September 28, 1989
THE PEOPLE OF THE STATE OF ILLINOIS, PLAINTIFF-APPELLEE
DONNA JEAN LUALLEN, DEFENDANT-APPELLANT
APPELLATE COURT OF ILLINOIS, FOURTH DISTRICT
544 N.E.2d 1206, 188 Ill. App. 3d 862, 136 Ill. Dec. 431 1989.IL.1547
Appeal from the Circuit Court of Morgan County; the Hon. J. David Bone, Judge, presiding.
JUSTICE LUND delivered the opinion of the court. KNECHT and STEIGMANN, JJ., concur.
DECISION OF THE COURT DELIVERED BY THE HONORABLE JUDGE LUND
On November 17, 1988, after a jury was impaneled for trial involving defendant Donna Luallen, the circuit court of Morgan County declared a mistrial and dismissed the charge of driving under the influence of alcohol (Ill. Rev. Stat. 1987, ch. 95 1/2, par. 11-501), finding the State had violated defendant's due process rights by losing a valuable piece of evidence. On December 12, 1988, pursuant to the State's motion to reconsider, the court vacated its previous order and reinstated the criminal charge. Defendant now appeals, alleging this prosecution is now barred by the double jeopardy clause of the fifth amendment. We disagree and affirm.
After her jury was impaneled, it came to light that the State could not locate the videotape taken of defendant shortly after her arrest. Defendant, arguing this evidence was vital to her case, moved for a dismissal of the charges. The court, even though it found the evidence was missing through no intentional conduct on the part of the State, declared a mistrial and dismissed the charge.
Eight days later, the United States Supreme Court handed down its decision in Arizona v. Youngblood (1988), 488 U.S. 51, 58, 102 L. Ed. 2d 281, 289, 109 S. Ct. 333, 337, where it held that unless a criminal defendant can show bad faith on the part of the police, failure to preserve potentially useful evidence does not constitute a denial of due process of law. Accordingly, the State, within 30 days of the original decision, filed a motion to reconsider based on Youngblood. The court granted the motion and reinstated the charges.
Defendant's sole argument is that the State is barred by the doctrine of double jeopardy from prosecuting the charges. She argues that the court did not intend to declare a mistrial, which is subject to retrial, but actually dismissed the charges, which terminates the case. Further, she argues since the ground for dismissal is not contained in section 114-1 of the Code of Criminal Procedure of 1963 (Code) (Ill. Rev. Stat. 1987, ch. 38, par. 114-1), it is not subject to appeal by the State under Supreme Court Rule 604(a)(1) (107 Ill. 2d R. 604(a)(1)). Accordingly, she argues that the court's decision essentially "amounted to an acquittal in its substantive effect." However, defendant's position is mistaken.
First, and foremost, the United States Supreme Court in United States v. Scott (1978), 437 U.S. 82, 57 L. Ed. 2d 65, 98 S. Ct. 2187, definitively answered this question contrary to defendant's position. There, the defendant moved before and during trial to have the case dismissed for preindictment delay. At the close of all the evidence, the trial court granted the motion. On appeal, the appellate court concluded any further prosecution of defendant was barred by the double jeopardy clause of the fifth amendment. The Supreme Court disagreed and reversed. It concluded that when a defendant has his case dismissed in midtrial, pursuant to his motion, he has been "neither acquitted nor convicted, because he himself successfully undertook to persuade the trial court not to submit the issue of guilt or innocence to the jury which had been impaneled to try him." (Scott, 437 U.S. at 99, 57 L. Ed. 2d at 79, 98 S. Ct. at 2198.) Accordingly, the Court concluded that where a defendant himself seeks to have the trial terminated without any submission to either Judge or jury as to his guilt or innocence, the double jeopardy clause does not apply. Scott, 437 U.S. at 101, 57 L. Ed. 2d at 80, 98 S. Ct. at 2198.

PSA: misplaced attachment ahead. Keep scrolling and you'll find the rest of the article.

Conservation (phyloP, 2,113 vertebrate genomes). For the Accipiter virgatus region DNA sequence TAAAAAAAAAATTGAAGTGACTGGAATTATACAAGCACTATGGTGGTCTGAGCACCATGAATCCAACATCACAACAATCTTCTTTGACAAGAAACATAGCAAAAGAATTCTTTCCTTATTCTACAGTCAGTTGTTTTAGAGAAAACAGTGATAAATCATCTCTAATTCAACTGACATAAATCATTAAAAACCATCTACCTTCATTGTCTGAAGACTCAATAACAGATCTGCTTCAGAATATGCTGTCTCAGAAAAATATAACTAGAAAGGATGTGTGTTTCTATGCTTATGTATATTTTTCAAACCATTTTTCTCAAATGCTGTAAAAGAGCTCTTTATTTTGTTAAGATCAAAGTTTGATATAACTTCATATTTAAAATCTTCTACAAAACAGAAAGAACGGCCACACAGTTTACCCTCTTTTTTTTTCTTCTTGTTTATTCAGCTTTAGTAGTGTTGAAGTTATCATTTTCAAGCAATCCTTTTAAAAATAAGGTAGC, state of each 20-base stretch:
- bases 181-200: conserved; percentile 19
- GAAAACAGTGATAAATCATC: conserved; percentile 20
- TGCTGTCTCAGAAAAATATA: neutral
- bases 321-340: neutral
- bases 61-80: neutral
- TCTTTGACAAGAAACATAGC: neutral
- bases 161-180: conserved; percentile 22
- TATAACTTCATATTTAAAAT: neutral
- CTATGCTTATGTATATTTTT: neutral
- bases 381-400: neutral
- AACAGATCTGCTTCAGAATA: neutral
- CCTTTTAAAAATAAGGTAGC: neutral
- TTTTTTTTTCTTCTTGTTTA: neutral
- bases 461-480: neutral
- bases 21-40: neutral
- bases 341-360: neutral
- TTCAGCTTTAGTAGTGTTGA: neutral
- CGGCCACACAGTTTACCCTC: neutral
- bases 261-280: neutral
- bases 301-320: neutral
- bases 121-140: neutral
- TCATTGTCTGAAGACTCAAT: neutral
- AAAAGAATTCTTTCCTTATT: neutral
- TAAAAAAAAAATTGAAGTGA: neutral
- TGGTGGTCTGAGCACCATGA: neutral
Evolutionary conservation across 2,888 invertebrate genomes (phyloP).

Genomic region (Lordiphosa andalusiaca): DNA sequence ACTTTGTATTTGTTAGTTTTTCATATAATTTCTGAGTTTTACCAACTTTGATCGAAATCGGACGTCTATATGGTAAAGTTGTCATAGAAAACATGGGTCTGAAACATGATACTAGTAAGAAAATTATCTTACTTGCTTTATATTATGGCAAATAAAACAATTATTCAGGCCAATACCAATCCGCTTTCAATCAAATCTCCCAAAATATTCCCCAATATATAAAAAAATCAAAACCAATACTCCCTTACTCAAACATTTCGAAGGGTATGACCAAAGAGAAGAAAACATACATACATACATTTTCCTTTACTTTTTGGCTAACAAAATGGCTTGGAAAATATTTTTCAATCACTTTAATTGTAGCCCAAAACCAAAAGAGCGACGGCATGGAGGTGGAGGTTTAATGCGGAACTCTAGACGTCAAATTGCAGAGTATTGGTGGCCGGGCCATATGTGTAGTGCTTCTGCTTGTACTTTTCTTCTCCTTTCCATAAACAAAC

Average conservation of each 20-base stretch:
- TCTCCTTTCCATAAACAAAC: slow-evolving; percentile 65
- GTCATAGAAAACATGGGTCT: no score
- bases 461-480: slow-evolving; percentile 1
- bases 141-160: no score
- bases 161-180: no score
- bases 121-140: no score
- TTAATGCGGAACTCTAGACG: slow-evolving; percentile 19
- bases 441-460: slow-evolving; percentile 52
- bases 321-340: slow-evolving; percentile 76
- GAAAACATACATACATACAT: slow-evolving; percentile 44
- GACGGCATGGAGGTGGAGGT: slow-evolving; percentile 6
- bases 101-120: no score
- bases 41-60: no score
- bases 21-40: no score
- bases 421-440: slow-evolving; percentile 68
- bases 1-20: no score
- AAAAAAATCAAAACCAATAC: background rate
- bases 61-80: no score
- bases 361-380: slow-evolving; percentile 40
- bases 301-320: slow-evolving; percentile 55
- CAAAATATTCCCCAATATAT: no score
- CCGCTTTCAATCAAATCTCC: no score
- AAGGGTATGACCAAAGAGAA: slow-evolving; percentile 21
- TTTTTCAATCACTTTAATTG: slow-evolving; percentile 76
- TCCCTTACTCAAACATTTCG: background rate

The original dismissal in the present case was based, not on a resolution of defendant's guilt or innocence, but on a perceived due process problem concerning preservation of evidence. Thus, this case falls squarely under the ambit of Scott, and the double jeopardy clause does not apply.
Defendant's argument further suggests that the court was without power to reconsider its decision because it was a non-appealable order. This reasoning is similarly erroneous.
The State's right to appeal is not limited, as defendant argues, to those grounds for dismissal contained in section 114--1 of the Code. Rather, the reference to section 114--1 in Supreme Court Rule 604(a) (107 Ill. 2d R. 604(a)) was intended to make clear that the State had a right to appeal from a dismissal for any of the grounds contained therein. (People v. Lawson (1977), 67 Ill. 2d 449, 455, 367 N.E.2d 1244, 1246-47; People v. Love (1968), 39 Ill. 2d 436, 439, 235 N.E.2d 819, 821-22.) The State retained the right to appeal in any other case involving a judgment in which the substantive effect resulted in the dismissal of the case. (Lawson, 67 Ill. 2d at 455, 367 N.E.2d at 1247; Love, 39 Ill. 2d at 439-40, 235 N.E.2d at 822.) It is evident then the court's original decision could have been appealed.
It is also established that in criminal, as well as civil matters, the circuit court is given the opportunity to reconsider final appealable judgments and orders within 30 days of their entry. (People v. Heil (1978), 71 Ill. 2d 458, 461, 376 N.E.2d 1002, 1003.) Therefore, it is apparent the court acted within its authority in reconsidering its original decision.
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